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|Title: ||Parent reported child deception: the online preschooler lie scale (OPLS)|
|Authors: ||Froese, Kimberly A.|
Eaton, Warren O.
|Issue Date: ||2011|
|Publisher: ||Department of Psychology, University of Manitoba|
|Citation: ||Froese, K. A., Eaton, W. O., & Glenwright, M. R. (2011). Online Preschooler Lie Scale. Department of Psychology, University of Manitoba, Winnipeg, Canada|
|Abstract: ||Generally viewed as a negative behavior, child lying is a cognitive accomplishment that requires awareness of others’ thinking. In developing a measure of the breadth of a child’s lie repertoire, we recruited an online, diverse, cross-cultural sample of 179 parents to answer questions about family demographics, parent personality, and the types of lies told by their child. Nine items that were internally consistent and positively correlated with age were summed to create the Online Preschooler Lie Scale score. OPLS scores’ developmental identity remained evident even in the face of many competing demographic factors. The breadth of a child’s lying repertoire is a marker for developmental advance, and it can be assessed with convenient online methods.|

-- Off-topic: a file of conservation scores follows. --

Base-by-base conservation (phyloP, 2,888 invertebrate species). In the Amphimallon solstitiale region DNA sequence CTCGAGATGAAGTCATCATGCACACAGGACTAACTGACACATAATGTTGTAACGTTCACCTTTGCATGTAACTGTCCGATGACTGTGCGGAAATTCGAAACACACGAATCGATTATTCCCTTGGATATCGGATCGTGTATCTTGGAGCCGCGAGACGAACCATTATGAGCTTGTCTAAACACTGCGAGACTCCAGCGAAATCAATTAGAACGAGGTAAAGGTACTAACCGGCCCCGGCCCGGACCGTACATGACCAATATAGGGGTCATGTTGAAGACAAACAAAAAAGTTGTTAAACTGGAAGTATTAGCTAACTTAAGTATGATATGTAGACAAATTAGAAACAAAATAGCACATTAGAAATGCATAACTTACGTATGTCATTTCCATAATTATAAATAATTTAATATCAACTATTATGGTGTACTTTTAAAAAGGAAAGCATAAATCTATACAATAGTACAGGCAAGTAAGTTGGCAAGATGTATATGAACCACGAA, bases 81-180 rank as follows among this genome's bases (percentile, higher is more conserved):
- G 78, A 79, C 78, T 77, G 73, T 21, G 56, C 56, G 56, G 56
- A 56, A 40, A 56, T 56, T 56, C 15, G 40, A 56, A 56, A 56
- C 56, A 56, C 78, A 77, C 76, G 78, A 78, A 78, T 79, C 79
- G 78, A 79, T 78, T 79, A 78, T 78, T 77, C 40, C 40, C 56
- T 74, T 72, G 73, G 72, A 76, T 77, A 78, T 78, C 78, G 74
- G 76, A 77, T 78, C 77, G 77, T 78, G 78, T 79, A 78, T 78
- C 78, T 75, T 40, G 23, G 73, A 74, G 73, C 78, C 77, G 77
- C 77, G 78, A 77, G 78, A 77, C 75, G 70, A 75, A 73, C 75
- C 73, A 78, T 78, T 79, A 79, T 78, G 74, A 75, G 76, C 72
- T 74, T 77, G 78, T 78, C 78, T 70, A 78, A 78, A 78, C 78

|Appears in Collection(s):||Psychology|
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